In the car park outside the store I paced around, talking to Nicklas on the phone. We spoke for a good twenty minutes and whilst talking some kind of fracas had occurred in the shop. A member of staff came running out of the shop and ran down the road like a sprinter. Another employee stood outside the door, holding onto a trolley. On the ground was a salmon steak. The runner returned after about ten minutes, holding a plastic bag, one presumes of stolen shopping. Turning back into the shop they left the salmon steak on the pavement. But this was yesterday. I only mention it because readers want to know what happened to the girl in the mustard sweater and what was the other woman holding?
Although I didn’t really get to go out today because of the online sessions I did nip to the shop around the corner for five minutes where in a less interesting queue, two men were talking. I only saw one man’s back but he was wearing a check shirt like Rory Gallagher might have worn. He was maybe in his late forties and had longish hair. He was discussing the virus with another man who was wearing a white shirt like Barry Manilow might have worn. He had very short cropped grey hair and was probably in his early seventies. I overheard the older man say that no wonder they were quelling the virus in Korea when they have a dictatorial regime, suggesting that the controlling of the people might explain the controlling of the outbreak. I realized that he wasn’t differentiating between North and South Korea, confusing one country’s political system with another country’s quick and efficient dealing with the problem. I guess these days the details don’t matter to people.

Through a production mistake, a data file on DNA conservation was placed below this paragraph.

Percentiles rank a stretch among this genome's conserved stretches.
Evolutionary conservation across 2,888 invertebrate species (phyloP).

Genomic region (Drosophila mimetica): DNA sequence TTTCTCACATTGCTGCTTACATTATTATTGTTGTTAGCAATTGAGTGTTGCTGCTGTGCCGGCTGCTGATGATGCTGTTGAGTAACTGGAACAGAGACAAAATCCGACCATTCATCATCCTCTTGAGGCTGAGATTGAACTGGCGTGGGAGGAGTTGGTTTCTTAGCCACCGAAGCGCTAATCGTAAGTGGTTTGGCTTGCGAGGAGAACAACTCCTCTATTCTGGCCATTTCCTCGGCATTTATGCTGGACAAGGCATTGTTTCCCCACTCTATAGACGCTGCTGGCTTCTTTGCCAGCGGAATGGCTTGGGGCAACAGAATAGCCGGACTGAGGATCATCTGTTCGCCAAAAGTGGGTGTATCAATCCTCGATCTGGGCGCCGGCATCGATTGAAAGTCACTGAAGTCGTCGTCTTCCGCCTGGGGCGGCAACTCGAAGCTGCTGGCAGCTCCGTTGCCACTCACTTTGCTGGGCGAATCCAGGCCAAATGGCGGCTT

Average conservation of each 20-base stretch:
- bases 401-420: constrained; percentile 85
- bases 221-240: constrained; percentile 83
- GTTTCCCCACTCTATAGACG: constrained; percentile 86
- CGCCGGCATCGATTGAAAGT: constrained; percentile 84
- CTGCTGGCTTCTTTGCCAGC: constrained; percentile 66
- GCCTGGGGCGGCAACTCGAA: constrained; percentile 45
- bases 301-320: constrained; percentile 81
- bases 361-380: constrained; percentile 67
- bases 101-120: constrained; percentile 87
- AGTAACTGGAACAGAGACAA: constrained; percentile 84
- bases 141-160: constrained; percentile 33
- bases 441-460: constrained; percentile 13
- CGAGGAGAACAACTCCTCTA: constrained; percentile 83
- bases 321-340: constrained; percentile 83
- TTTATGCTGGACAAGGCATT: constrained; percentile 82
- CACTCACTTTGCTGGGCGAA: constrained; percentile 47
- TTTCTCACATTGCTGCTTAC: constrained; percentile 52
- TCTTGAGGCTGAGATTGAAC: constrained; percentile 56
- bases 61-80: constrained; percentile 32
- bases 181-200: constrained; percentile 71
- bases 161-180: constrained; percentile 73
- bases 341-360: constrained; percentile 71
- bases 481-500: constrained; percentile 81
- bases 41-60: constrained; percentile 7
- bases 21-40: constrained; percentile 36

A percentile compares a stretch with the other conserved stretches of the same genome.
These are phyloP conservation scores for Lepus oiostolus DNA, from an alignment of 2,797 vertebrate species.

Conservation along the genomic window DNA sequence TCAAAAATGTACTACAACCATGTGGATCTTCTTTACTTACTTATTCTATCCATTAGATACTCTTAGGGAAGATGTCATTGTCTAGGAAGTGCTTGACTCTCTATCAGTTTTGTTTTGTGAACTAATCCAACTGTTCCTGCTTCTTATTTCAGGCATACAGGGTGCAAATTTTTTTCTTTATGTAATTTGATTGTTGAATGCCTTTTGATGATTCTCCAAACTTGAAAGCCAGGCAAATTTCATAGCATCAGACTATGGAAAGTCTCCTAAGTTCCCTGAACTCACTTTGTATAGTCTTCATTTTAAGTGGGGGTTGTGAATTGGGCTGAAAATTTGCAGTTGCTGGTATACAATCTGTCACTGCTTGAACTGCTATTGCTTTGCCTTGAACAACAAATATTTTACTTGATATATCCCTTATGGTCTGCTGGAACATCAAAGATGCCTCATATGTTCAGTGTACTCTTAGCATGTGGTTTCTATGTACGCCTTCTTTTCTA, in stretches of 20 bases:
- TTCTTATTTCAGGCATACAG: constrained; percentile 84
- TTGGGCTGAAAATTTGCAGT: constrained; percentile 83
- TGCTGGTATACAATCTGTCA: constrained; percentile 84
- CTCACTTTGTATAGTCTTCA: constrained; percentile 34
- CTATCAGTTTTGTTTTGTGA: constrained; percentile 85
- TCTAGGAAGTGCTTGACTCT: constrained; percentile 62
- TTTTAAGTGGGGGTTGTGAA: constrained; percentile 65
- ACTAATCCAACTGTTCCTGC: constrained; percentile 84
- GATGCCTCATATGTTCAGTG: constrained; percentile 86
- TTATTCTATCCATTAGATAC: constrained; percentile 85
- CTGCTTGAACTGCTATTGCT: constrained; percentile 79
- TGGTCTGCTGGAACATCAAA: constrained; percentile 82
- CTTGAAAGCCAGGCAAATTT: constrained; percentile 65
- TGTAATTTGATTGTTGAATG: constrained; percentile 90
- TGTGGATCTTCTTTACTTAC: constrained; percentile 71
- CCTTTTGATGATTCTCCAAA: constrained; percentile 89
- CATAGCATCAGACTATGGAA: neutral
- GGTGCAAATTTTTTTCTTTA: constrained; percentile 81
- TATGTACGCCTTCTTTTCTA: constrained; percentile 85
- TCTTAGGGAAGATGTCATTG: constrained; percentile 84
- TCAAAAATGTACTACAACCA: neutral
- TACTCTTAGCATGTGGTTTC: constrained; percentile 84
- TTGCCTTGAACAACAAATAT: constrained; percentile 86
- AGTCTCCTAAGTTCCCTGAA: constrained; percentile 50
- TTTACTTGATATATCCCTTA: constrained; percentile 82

Today I had six sessioneers: Tony in Sydney, Noel near London, Kevin in Atlanta, Brian in Orlando, Joanne in Portland and Doug in Wappinger Falls near Woodstock. Thanks everybody for being so cool, listening to me and making great progress with your music and your creative spirit. There’s really not enough hours in the day to play and write and listen and work, but with the present circumstances, working from home might actually give that extra bit of time needed to fit everything in.
Which brings me to the group Spirit. You may have heard about the lawsuit against Led Zeppelin and the issue as to where they might have found ‘inspiration’ to write Stairway To Heaven. Spirit formed in 1967 in Los Angeles and featured Randy California on guitar and vocal. Randy had played with Jimi Hendrix in Jimmy James And The Blue Flames and it was Hendrix that named him Randy California (his real name was Randy Wolfe) to differentiate between him and another Randy, Randy Palmer, who he called Randy Texas.
Interestingly, Spirit had Randy California’s stepfather jazzer Ed Cassidy on drums, who was twenty years older than the rest of the band and had played with an impressive list of Jazz luminaries such as Cannonball Adderley, Art Pepper, Roland Kirk, Lee Konitz and Gerry Mulligan. Mark Andes played bass, Jay Ferguson sang (Andes and Ferguson later formed Jo Jo Gunne to some success with the single Run Run Run in the UK). Ferguson had a Top Ten US solo hit with the song Thunder Island in 1978. Fun Fact: Ferguson also wrote the theme tune to the US version of The Office. John Locke completed the line up on keyboards.